The ACLU-NJ, in cooperation with the Association of Criminal Defense Lawyers of New Jersey, submitted an amicus brief in this case challenging the opening of prisoners' legal mail outside the presence of the inmate. In 2001, the New Jersey Department of Corrections implemented a policy of opening mail from inmates' attorneys outside the presence of prisoners because of a purported threat of anthrax contamination. Seton Hall's Center for Social Justice represented prisoners who challenged the policy. The federal district court ruled that the Department of Correction's policy violated the plaintiffs' constitutional rights to be present when their legal mail is opened.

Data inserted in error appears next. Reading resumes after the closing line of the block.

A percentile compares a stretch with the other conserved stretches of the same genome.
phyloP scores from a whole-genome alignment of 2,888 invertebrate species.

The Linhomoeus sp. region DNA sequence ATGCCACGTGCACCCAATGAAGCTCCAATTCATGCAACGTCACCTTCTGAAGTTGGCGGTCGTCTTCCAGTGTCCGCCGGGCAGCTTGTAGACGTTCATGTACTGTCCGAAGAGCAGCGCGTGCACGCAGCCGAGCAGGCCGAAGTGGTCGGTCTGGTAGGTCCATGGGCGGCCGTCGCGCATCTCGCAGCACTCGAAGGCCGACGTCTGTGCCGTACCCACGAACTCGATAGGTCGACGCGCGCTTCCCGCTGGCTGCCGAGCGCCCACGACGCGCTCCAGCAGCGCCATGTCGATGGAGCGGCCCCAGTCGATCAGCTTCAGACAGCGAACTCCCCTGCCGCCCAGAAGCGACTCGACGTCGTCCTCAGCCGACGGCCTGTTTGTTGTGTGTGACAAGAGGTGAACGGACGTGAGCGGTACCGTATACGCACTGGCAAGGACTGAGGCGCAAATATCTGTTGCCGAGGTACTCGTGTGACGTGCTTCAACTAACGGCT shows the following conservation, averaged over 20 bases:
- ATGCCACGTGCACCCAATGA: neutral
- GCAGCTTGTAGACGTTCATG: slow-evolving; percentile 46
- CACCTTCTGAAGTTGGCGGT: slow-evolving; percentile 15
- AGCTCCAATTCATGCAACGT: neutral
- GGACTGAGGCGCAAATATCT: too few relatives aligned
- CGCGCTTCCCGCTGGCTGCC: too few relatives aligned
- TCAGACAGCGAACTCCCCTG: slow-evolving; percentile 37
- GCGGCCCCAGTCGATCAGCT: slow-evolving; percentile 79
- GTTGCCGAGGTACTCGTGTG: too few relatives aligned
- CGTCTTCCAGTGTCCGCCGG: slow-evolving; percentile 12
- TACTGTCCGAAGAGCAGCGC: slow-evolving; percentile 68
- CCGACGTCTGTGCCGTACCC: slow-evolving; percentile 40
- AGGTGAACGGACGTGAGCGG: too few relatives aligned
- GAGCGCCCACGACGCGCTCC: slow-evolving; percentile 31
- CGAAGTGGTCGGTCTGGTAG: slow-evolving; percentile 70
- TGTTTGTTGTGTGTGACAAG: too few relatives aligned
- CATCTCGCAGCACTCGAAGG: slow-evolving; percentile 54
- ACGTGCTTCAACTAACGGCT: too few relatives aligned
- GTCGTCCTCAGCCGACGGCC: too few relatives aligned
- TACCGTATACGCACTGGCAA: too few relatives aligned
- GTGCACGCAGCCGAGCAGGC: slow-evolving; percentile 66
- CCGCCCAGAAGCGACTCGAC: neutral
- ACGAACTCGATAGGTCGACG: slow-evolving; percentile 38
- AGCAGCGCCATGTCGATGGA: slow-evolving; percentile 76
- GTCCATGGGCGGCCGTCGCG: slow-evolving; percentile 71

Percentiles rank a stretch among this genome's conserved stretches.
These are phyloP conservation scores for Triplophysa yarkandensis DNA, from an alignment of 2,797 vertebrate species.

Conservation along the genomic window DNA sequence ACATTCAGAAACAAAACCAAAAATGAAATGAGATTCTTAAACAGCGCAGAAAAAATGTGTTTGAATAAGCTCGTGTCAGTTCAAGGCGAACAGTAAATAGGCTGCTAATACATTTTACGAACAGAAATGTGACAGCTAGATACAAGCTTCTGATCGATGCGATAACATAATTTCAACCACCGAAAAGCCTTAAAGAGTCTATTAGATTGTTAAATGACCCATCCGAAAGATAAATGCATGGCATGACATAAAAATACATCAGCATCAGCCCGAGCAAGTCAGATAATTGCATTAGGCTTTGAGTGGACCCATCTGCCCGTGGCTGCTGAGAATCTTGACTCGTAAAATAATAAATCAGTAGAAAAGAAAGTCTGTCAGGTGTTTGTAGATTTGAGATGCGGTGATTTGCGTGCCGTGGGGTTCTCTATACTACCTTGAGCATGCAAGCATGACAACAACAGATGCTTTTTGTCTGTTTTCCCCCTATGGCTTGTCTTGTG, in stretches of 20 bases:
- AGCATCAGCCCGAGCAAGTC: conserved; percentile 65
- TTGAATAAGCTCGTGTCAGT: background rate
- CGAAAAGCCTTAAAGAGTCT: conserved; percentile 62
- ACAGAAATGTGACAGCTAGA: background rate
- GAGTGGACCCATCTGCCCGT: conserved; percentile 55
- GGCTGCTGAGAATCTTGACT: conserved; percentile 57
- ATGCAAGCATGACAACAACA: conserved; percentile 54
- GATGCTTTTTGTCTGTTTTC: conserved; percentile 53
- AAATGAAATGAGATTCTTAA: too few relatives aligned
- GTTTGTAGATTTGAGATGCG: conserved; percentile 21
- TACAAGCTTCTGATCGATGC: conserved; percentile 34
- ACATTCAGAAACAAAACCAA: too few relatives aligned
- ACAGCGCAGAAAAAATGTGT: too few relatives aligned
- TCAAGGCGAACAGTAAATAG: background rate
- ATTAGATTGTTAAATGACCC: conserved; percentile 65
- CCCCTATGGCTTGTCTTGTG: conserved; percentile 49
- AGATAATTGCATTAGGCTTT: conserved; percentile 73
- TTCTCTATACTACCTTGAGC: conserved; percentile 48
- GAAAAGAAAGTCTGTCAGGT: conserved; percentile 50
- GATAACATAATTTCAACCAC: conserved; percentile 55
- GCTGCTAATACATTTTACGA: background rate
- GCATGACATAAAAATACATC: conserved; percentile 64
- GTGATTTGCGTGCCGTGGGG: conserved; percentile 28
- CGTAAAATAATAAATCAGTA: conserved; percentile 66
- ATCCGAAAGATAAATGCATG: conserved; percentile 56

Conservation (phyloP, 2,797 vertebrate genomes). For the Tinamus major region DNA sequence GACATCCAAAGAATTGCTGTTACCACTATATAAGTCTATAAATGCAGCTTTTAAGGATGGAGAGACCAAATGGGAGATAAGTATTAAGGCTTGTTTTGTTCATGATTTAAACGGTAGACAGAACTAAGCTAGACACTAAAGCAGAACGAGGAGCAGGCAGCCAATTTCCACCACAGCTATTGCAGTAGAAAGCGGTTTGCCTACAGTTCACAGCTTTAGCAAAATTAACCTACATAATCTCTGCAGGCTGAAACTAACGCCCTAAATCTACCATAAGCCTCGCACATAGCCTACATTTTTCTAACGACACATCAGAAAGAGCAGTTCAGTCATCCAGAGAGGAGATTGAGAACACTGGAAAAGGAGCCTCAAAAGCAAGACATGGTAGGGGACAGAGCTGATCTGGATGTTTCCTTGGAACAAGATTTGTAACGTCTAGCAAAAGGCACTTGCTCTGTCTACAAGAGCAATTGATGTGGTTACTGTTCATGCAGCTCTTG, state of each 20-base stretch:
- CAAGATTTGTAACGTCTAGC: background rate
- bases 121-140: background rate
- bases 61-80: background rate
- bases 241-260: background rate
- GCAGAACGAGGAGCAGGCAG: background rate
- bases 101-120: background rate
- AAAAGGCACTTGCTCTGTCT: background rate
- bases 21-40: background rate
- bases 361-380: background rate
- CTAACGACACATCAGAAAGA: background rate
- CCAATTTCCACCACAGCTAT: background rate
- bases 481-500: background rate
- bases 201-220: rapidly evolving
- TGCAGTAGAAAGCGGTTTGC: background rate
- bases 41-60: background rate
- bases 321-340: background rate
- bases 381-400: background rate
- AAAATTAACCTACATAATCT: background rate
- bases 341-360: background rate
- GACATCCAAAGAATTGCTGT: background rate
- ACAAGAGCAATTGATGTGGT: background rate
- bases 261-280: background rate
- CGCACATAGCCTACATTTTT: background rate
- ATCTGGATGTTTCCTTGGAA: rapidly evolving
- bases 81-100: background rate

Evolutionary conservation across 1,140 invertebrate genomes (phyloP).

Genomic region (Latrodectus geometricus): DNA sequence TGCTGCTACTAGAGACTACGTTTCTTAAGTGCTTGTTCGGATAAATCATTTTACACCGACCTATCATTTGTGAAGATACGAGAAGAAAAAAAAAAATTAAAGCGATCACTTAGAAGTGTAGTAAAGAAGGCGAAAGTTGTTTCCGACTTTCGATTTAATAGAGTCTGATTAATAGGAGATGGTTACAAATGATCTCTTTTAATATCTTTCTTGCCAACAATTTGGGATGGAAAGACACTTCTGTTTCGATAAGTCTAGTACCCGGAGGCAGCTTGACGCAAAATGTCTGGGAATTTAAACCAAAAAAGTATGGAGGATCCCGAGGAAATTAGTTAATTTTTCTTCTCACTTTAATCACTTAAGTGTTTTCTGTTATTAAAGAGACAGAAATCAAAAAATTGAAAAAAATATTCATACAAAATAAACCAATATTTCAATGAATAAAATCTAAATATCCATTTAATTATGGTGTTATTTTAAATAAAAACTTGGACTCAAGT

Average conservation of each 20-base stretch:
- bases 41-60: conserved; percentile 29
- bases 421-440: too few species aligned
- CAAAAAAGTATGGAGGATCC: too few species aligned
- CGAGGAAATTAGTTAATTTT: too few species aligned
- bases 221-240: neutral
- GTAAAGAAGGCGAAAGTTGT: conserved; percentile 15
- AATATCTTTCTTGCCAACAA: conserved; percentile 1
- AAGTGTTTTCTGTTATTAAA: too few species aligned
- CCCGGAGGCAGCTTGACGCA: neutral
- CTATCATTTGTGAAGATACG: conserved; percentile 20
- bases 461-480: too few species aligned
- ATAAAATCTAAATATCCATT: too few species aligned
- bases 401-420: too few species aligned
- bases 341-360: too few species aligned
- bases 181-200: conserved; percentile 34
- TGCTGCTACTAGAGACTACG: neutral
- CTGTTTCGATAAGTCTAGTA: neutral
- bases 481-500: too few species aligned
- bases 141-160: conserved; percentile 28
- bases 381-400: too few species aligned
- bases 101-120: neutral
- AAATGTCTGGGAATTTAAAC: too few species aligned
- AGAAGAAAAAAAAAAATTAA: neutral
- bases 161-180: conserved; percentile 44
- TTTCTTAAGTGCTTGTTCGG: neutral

On appeal, the Third Circuit Court of Appeals affirmed the district court's decision, finding that "the practice deprives the expression of confidentiality and chills the inmates' protected expression." The amicus brief, cited by the court, argued that the policy violated the prisoners' First Amendment rights and documented how the policy was not rationally related to the purported security risks.